Without it, our yoga practice is said to be only “half baked”. What is ishvarapranidhana? Ishvarapranidhana is one of the 5 Niyamas listed in Patanjali’s eight limbed path of Ashtanga Yoga. Ishvarapranidhana is a part of our practice that needs to be discussed and investigated in order to understand the nature of our true eternal Self.
Commonly regarded as “Surrendering to God”, this Niyama (observance) deserves a bit more explanation. Ishvarapranidhana is more than just bowing to an icon on the alter. It is an attitude and a way of being which allows one to identify with the eternal aspects of one’s own self rather than identifying with the everchanging mind and body. Ishvara is known as divine awareness, absolute consciousness, the eternal witness that lies within each of us. Pranidhna indicates aligning with, applying one’s self to, surrender, devotion and dedication. Ishvarapranidhana can be regarded as orientating and aligning ourselves with our own internal eternal divinity. An example of this is the surrendering of our mind and ego in order to witness our true self.
Patanjali states that it is this surrendering of the active mind with dedication and devotion that allows one to attain and perfect Samadhi; union with the divine. Advanced practitioners of yoga and meditation will agree that surrendering the activities of the mind is crucial in attaining deep states of meditation and beyond.
Patanjali begins the second chapter of the Yoga Sutras by defining what a real yoga practice is. He states that along with Tapas, (discipline) and Svadyaya (self study), ishvarapranidhana is necessary for a grounded and complete yoga practice. Surrendering has the capacity to reduce our own personal suffering, improve our quality of life and our yoga practice.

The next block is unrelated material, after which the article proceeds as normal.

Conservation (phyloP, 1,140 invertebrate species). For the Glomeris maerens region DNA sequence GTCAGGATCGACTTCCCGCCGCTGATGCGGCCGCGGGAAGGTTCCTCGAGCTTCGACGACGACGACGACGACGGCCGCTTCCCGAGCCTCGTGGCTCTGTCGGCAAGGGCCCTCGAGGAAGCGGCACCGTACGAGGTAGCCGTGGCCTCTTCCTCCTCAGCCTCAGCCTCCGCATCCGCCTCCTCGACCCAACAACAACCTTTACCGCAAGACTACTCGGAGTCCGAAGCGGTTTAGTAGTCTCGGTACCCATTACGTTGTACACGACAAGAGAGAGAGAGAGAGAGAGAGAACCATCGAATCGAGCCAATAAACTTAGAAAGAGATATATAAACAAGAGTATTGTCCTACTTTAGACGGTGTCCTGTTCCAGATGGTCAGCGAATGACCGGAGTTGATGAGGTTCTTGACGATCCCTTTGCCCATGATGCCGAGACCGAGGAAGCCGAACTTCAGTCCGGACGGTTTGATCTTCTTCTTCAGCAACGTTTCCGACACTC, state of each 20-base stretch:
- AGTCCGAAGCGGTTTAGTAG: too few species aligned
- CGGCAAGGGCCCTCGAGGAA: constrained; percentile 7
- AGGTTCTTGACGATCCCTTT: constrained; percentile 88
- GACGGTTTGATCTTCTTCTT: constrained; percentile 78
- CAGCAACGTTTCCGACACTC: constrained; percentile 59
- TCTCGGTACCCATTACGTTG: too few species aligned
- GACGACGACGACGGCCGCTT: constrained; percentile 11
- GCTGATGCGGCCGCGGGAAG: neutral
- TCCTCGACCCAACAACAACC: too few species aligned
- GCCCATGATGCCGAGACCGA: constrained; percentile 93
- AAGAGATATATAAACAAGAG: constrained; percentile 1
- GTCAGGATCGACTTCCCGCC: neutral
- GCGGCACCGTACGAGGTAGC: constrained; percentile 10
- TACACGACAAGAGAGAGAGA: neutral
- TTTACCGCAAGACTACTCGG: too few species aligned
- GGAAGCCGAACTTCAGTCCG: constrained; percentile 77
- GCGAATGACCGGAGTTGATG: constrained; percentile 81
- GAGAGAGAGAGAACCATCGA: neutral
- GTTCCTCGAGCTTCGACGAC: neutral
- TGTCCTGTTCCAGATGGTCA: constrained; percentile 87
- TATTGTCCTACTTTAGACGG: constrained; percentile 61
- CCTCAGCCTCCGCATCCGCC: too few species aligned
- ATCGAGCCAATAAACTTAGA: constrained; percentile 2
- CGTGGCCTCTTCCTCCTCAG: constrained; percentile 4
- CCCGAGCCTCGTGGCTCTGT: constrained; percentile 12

Yoga practitioners can integrate this niyama into their lives in a multitude of ways. One is to surrender our own individual needs and desires to serve and accommodate our immediate community. Taking direction from a guru, teacher, or someone with greater knowledge than our selves is a humble way to surrender and show respect. Letting go of your plans, projections, agendas and opening up your mind and heart and asking or praying for direction is a form of isvarapranidhana. “Not my will, but Thy will” is a common phrase that demonstrates humility and surrender. Relinquishing desires of the senses and accepting one’s fate and following personal destiny (dharma) is a noble example. Not being attached to the results or fruits of your labor is a classic form of ishvarapranidhana that is helpful in reducing stress and suffering in the workplace. Quieting the chatter of the mind during meditation and witnessing the beauty and silence within, known as the “peace that passeth all understanding” is perhaps one of the greatest examples of all. Hari Om Tat Sat.